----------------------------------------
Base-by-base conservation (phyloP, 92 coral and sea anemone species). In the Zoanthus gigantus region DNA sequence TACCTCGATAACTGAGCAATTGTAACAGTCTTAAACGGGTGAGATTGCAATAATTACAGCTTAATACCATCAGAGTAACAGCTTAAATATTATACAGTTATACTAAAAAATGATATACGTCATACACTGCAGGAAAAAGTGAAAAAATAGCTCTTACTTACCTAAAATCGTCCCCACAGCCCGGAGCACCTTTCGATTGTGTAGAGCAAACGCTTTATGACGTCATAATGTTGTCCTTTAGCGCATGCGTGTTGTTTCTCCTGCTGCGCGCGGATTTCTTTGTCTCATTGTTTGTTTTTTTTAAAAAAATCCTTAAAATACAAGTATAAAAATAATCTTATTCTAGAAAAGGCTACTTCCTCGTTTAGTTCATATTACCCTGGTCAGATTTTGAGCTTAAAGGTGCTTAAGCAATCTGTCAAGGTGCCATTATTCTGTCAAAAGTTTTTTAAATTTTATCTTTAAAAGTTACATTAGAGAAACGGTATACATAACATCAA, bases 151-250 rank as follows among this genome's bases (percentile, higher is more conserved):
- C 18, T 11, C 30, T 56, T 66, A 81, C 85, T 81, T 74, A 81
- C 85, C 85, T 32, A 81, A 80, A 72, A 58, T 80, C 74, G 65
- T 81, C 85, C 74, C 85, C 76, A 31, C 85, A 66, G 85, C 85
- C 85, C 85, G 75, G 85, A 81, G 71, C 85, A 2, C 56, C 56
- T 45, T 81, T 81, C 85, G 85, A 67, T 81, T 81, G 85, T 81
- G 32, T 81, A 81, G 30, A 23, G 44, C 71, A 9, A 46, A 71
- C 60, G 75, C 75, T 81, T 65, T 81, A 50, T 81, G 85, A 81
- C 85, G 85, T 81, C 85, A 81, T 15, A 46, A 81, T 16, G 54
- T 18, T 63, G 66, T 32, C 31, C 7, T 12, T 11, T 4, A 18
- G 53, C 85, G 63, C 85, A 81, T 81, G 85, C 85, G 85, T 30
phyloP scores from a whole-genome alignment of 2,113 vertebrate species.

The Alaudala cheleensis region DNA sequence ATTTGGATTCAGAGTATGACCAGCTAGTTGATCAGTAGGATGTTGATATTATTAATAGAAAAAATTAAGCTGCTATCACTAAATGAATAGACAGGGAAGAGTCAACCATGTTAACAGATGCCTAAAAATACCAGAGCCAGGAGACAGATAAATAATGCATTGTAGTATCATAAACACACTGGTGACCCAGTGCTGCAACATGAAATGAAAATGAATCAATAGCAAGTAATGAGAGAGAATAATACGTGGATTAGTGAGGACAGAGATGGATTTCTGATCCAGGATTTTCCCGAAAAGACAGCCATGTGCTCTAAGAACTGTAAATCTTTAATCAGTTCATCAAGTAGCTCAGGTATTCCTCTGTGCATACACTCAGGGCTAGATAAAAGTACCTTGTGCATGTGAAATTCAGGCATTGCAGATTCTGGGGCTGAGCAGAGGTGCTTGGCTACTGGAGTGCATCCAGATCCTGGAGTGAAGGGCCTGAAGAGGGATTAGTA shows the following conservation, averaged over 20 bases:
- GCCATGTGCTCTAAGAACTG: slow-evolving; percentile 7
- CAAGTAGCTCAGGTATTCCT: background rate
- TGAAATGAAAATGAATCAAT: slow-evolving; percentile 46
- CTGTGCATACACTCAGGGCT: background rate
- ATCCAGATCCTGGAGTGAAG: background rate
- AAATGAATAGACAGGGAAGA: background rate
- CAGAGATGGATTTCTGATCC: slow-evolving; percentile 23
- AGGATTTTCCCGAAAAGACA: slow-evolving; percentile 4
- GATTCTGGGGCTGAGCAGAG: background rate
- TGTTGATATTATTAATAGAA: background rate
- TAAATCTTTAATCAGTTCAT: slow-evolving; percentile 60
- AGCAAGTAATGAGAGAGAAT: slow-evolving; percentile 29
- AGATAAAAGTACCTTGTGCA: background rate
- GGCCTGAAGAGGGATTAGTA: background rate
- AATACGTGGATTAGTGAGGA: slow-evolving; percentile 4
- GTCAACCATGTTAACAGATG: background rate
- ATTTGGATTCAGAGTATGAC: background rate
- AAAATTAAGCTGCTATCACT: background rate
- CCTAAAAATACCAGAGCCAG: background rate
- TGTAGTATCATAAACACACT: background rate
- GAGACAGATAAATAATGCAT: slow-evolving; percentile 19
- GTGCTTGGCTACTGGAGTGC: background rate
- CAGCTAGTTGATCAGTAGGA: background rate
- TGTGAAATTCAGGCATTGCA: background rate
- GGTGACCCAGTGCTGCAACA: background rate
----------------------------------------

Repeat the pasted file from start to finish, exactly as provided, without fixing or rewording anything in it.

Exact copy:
Base-by-base conservation (phyloP, 92 coral and sea anemone species). In the Zoanthus gigantus region DNA sequence TACCTCGATAACTGAGCAATTGTAACAGTCTTAAACGGGTGAGATTGCAATAATTACAGCTTAATACCATCAGAGTAACAGCTTAAATATTATACAGTTATACTAAAAAATGATATACGTCATACACTGCAGGAAAAAGTGAAAAAATAGCTCTTACTTACCTAAAATCGTCCCCACAGCCCGGAGCACCTTTCGATTGTGTAGAGCAAACGCTTTATGACGTCATAATGTTGTCCTTTAGCGCATGCGTGTTGTTTCTCCTGCTGCGCGCGGATTTCTTTGTCTCATTGTTTGTTTTTTTTAAAAAAATCCTTAAAATACAAGTATAAAAATAATCTTATTCTAGAAAAGGCTACTTCCTCGTTTAGTTCATATTACCCTGGTCAGATTTTGAGCTTAAAGGTGCTTAAGCAATCTGTCAAGGTGCCATTATTCTGTCAAAAGTTTTTTAAATTTTATCTTTAAAAGTTACATTAGAGAAACGGTATACATAACATCAA, bases 151-250 rank as follows among this genome's bases (percentile, higher is more conserved):
- C 18, T 11, C 30, T 56, T 66, A 81, C 85, T 81, T 74, A 81
- C 85, C 85, T 32, A 81, A 80, A 72, A 58, T 80, C 74, G 65
- T 81, C 85, C 74, C 85, C 76, A 31, C 85, A 66, G 85, C 85
- C 85, C 85, G 75, G 85, A 81, G 71, C 85, A 2, C 56, C 56
- T 45, T 81, T 81, C 85, G 85, A 67, T 81, T 81, G 85, T 81
- G 32, T 81, A 81, G 30, A 23, G 44, C 71, A 9, A 46, A 71
- C 60, G 75, C 75, T 81, T 65, T 81, A 50, T 81, G 85, A 81
- C 85, G 85, T 81, C 85, A 81, T 15, A 46, A 81, T 16, G 54
- T 18, T 63, G 66, T 32, C 31, C 7, T 12, T 11, T 4, A 18
- G 53, C 85, G 63, C 85, A 81, T 81, G 85, C 85, G 85, T 30
phyloP scores from a whole-genome alignment of 2,113 vertebrate species.

The Alaudala cheleensis region DNA sequence ATTTGGATTCAGAGTATGACCAGCTAGTTGATCAGTAGGATGTTGATATTATTAATAGAAAAAATTAAGCTGCTATCACTAAATGAATAGACAGGGAAGAGTCAACCATGTTAACAGATGCCTAAAAATACCAGAGCCAGGAGACAGATAAATAATGCATTGTAGTATCATAAACACACTGGTGACCCAGTGCTGCAACATGAAATGAAAATGAATCAATAGCAAGTAATGAGAGAGAATAATACGTGGATTAGTGAGGACAGAGATGGATTTCTGATCCAGGATTTTCCCGAAAAGACAGCCATGTGCTCTAAGAACTGTAAATCTTTAATCAGTTCATCAAGTAGCTCAGGTATTCCTCTGTGCATACACTCAGGGCTAGATAAAAGTACCTTGTGCATGTGAAATTCAGGCATTGCAGATTCTGGGGCTGAGCAGAGGTGCTTGGCTACTGGAGTGCATCCAGATCCTGGAGTGAAGGGCCTGAAGAGGGATTAGTA shows the following conservation, averaged over 20 bases:
- GCCATGTGCTCTAAGAACTG: slow-evolving; percentile 7
- CAAGTAGCTCAGGTATTCCT: background rate
- TGAAATGAAAATGAATCAAT: slow-evolving; percentile 46
- CTGTGCATACACTCAGGGCT: background rate
- ATCCAGATCCTGGAGTGAAG: background rate
- AAATGAATAGACAGGGAAGA: background rate
- CAGAGATGGATTTCTGATCC: slow-evolving; percentile 23
- AGGATTTTCCCGAAAAGACA: slow-evolving; percentile 4
- GATTCTGGGGCTGAGCAGAG: background rate
- TGTTGATATTATTAATAGAA: background rate
- TAAATCTTTAATCAGTTCAT: slow-evolving; percentile 60
- AGCAAGTAATGAGAGAGAAT: slow-evolving; percentile 29
- AGATAAAAGTACCTTGTGCA: background rate
- GGCCTGAAGAGGGATTAGTA: background rate
- AATACGTGGATTAGTGAGGA: slow-evolving; percentile 4
- GTCAACCATGTTAACAGATG: background rate
- ATTTGGATTCAGAGTATGAC: background rate
- AAAATTAAGCTGCTATCACT: background rate
- CCTAAAAATACCAGAGCCAG: background rate
- TGTAGTATCATAAACACACT: background rate
- GAGACAGATAAATAATGCAT: slow-evolving; percentile 19
- GTGCTTGGCTACTGGAGTGC: background rate
- CAGCTAGTTGATCAGTAGGA: background rate
- TGTGAAATTCAGGCATTGCA: background rate
- GGTGACCCAGTGCTGCAACA: background rate